click links in text for more info


Shravasti was a city of ancient India and one of the six largest cities in India during Gautama Buddha's lifetime. The city was located in the fertile Gangetic plains in the present-day district of the same name, that belongs to Devipatan division of Uttar Pradesh near Balrampur, some 175 kilometres north-east of Lucknow. Earlier, it was a part of the Bahraich district, but the latter was split due to administrative reasons. Shravasti is located near the West Rapti River and is associated with the life of Gautama Buddha, believed to have spent 24 Chaturmases here. Age-old stupas, majestic viharas and several temples near the village of "Sahet-Mahet" establish Buddha's association with Shravasti, it is said that the Vedic period king, founded this town. Shravasti was the capital of the Kosala Kingdom during 6th century BCE to 6th century CE; this prosperous trading centre was well known for its religious associations. Sobhanath temple is believed to be the birthplace of the Tirthankara Sambhavanath in Jainism, making Shravasti an important center for Jains as well.

According to Nagarjuna, the city had a population of 900,000 in 5th century BCE and it overshadowed Magadha's capital, Rajgir. As mentioned in the'Bruhatkalpa' and various Kalpas of the fourteenth century, the name of the city was Mahid. There are subsequent, it is mentioned that a vast fort covered this city in which there were many temples with idols of Devkulikas. Today a great rampart of brick surrounds this city. During excavation in'Sahet-Mahet' near Shravasti City, many ancient idols and inscriptions were found, they are now kept in museums at Lucknow. At present, the archaeological department of the Indian Government is excavating the site to perform allied research. Jetavana monastery was a famous monastery close to Shravasti, it is known as the main temple of Gautama Buddha. According to the Mahabharata, Shravasti is named after the legendary king Shrawasta. According to Buddhist tradition, the city was called Savatthi; as per the Ramayana, the king of Kosala, installed his son Lava at Shrawasti and Kusha at Kushavati.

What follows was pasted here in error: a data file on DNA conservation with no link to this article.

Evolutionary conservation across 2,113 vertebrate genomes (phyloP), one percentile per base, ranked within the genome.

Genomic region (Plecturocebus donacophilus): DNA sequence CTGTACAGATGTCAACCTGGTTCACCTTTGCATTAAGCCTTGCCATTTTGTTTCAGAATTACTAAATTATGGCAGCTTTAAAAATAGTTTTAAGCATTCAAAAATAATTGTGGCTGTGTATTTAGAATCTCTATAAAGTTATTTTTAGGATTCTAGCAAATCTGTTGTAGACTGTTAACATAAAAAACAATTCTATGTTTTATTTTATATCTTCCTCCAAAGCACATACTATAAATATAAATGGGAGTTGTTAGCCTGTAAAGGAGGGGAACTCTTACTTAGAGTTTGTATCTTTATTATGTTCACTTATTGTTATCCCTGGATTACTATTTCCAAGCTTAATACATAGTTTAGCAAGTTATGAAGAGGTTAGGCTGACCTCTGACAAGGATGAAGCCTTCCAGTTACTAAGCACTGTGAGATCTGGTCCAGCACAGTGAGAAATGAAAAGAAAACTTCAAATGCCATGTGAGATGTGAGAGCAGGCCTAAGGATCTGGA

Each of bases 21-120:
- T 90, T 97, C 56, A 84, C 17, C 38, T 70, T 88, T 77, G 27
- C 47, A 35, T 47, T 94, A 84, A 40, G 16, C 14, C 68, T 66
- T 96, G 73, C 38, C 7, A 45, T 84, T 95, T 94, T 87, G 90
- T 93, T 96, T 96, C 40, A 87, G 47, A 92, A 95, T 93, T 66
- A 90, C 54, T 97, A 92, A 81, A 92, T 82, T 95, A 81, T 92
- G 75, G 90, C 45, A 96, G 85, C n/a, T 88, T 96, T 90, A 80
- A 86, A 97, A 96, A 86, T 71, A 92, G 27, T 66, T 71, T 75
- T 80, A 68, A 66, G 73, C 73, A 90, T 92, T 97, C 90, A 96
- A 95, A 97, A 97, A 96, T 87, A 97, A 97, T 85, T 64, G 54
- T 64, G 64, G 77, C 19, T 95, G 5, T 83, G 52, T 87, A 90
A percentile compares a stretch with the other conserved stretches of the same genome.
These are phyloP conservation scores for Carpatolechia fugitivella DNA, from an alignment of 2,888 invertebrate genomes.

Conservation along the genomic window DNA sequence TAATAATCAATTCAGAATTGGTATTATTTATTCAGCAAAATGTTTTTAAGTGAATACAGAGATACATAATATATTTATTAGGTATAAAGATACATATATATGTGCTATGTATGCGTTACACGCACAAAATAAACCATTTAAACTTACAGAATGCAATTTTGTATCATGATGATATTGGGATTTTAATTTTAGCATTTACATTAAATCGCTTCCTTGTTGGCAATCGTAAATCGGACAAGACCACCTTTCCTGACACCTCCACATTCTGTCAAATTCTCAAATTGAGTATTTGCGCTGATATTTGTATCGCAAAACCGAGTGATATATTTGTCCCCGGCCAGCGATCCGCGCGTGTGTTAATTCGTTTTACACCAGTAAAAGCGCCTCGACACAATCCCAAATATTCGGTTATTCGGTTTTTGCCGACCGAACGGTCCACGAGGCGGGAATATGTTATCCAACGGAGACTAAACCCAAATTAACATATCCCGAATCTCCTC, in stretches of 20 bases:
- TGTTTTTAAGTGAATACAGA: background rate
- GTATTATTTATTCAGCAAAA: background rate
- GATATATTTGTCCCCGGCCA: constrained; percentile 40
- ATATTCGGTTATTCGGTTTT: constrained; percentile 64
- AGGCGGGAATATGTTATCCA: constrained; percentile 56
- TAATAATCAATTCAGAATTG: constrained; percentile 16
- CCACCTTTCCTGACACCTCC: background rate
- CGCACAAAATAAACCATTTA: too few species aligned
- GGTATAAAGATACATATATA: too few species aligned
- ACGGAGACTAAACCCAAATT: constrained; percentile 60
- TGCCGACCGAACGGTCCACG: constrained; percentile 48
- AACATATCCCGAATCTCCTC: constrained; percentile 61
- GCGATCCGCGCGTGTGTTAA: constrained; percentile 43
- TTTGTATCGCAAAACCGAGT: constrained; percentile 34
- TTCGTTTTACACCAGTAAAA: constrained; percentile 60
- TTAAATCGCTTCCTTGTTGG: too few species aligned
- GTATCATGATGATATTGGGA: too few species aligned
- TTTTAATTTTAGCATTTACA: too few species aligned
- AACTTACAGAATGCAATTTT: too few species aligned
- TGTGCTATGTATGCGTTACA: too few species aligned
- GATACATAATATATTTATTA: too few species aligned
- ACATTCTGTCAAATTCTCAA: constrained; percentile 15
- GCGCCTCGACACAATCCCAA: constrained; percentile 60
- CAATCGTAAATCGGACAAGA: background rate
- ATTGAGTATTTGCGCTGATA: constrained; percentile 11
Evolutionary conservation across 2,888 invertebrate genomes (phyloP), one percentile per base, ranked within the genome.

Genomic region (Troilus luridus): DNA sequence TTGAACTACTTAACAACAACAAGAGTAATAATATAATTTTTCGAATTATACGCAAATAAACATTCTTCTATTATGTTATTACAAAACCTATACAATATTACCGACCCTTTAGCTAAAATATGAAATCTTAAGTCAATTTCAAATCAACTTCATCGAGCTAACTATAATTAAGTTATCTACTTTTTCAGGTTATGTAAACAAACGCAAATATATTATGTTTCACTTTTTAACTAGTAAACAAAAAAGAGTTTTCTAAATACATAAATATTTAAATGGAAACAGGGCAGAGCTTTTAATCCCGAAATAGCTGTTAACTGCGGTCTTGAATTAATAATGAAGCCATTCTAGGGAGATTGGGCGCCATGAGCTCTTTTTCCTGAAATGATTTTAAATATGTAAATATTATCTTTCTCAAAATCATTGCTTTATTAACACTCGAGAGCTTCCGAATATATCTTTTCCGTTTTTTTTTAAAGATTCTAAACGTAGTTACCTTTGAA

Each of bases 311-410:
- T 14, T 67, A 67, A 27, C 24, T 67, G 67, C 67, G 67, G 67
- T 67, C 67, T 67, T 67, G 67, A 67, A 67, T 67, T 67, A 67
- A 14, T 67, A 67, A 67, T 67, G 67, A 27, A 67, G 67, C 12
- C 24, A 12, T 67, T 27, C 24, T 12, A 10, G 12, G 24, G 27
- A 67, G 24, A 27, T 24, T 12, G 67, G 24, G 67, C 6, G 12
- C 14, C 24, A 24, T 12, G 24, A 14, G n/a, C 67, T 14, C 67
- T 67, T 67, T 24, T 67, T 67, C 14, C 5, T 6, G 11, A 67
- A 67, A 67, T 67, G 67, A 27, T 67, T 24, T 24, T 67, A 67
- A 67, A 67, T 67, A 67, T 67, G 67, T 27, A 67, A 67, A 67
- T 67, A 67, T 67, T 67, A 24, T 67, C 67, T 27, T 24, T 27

Shravasti was located on the banks of the river Achiravati. It was the capital city of the kingdom of Kosala, its king was called Pasenadi, a disciple of Buddha, it is a beautiful city with vast amounts of diversity. Buddhaghosa says that, in the Buddha's day, there were fifty-seven thousand families in Shravasti, that it was the chief city in the country of Kasi Kosala, three hundred leagues in extent and had eighty thousand villages, he stated the population of Shravasti to have been 180 million. The road from Rajagaha to Shravasti passed through Vesali, the Parayanavagga gives as the resting places between the two cities: Setavya, Kusinara and Bhoganagara. Further on, there was a road running southwards from Shravasti through Saketa to Kosambi. Between Saketa and Shravasti was located Toranavatthu; the Buddha passed the greater part of his monastic life in Shravasti. His first visit to Shravasti was at the invitation of Anathapindika; the main monasteries in Shravasti were the Pubbarama. Shravasti contained the monastery of Rajakarama, built by Pasenadi, opposite Jetavana.